Partners Brace For Challenging SP2 Deployment
Microsoft released Windows XP SP2 to OEMs last Friday and released the network installation version of SP2 on MSDN and the Microsoft Download Center on Monday. The consumer download will be available via Windows Update within days, according to a Microsoft spokesman.
Those updates mean that solution providers, system builders and IT managers now have at their disposal a more secure version of Windows desktop. But several solution providers say they are encountering application incompatibilities, system crashes and difficulties with the Windows Firewall that is now turned on by default.
With Windows Firewall turned on, many customers will run into problems with their file and print services and remote management applications and services, said Eric Schultze, chief security architect of Shavlik Technologies, a maker of patch management software, based in Roseville, Minn. Schultze said any service that remotely initiates a connection to the XP SP2 system might be interrupted.
"That has a far-reaching impact on all customers. It's going to be tricky," said Schultze. "It's the thing that will cause the longest delay in corporate adoption--how to roll out XP SP2 so the personal firewall doesn't break their current management scheme."
For help dealing with SP2 remote firewall issues, Shavlik Technologies wrote a 28-page document that gives partners and customers prescriptive guidance on using the Active Directory and configuring a system for remote management.
One system builder said he is advising customers who enjoy gaming or other remote activities to turn off the firewall and take advantage of the update's other security benefits.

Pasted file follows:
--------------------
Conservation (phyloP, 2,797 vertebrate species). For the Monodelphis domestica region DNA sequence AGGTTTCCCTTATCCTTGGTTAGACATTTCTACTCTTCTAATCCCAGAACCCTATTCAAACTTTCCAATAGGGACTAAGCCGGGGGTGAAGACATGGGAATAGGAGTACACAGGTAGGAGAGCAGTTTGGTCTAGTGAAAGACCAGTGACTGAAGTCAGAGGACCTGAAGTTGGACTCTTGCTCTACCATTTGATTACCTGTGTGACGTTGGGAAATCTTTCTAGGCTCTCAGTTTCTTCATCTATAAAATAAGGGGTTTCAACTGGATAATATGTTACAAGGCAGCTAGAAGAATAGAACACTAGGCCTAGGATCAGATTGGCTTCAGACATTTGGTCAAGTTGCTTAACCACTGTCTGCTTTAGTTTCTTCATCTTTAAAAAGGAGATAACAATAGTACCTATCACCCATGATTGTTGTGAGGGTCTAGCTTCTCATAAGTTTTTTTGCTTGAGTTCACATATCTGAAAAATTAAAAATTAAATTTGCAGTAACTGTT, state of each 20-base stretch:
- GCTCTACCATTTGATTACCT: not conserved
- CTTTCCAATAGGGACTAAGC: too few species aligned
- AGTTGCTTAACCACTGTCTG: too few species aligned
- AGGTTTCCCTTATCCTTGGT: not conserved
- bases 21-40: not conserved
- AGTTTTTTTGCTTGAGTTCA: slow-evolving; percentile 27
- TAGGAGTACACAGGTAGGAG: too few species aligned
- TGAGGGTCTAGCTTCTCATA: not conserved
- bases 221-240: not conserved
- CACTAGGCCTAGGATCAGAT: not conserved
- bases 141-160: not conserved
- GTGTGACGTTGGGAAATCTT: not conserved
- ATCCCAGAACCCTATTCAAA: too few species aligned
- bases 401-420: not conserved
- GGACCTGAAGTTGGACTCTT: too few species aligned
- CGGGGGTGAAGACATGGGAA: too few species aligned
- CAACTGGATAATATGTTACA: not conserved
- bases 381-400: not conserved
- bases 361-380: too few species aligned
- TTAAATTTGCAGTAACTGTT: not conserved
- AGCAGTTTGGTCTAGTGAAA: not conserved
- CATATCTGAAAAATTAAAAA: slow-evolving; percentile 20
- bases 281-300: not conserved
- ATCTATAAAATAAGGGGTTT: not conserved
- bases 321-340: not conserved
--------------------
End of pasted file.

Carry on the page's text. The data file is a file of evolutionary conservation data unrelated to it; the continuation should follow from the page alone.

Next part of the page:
"Windows XP SP2 is huge, with great security and great stability, and we will certainly generate a lot of revenue," said Brian Bergin, president of Terabyte Computers, Boone, N.C. "But there's a royal pain caused by the poorly thought-out Windows Firewall being enabled on private LANs."
According to Bergin, the default setting forces the firewall on all SP2 users "even if the IP is a non-routable private IP behind another firewall." When that happens, said Bergin, the firewall plays havoc with file- and print-sharing capabilities as well as with remote services, such as Remote Desktop and pcAnywhere.
"Windows Firewall won't solve a lot of problems and will cost many small businesses a lot of money figuring out why their LAN is now broken after the upgrade to XP SP2," Bergin said. But he added, "We have it installed on several machines with no [problems] so far other than the expected firewall issue."
Of course, partners can turn off the Windows Firewall--but Bergin cautions that this can cause problems, too. "Unfortunately, the way Microsoft has [implemented its firewall], if you disable it the wrong way, it's disabled for all connections, even dial-up."
Solution providers are advised to plan well, back up data frequently, and wait for third-party software vendors and Microsoft to release patches as problems arise.
"Solution providers have to be pretty diligent in doing rollouts. It won't be just a quick little download and install," said Jeffrey Sherman, president of Warever Computing, Los Angeles. "You'll have to install and start testing every application that the client uses to make sure they still work. You'll have to expect the worst and be ready to start reinstalling things."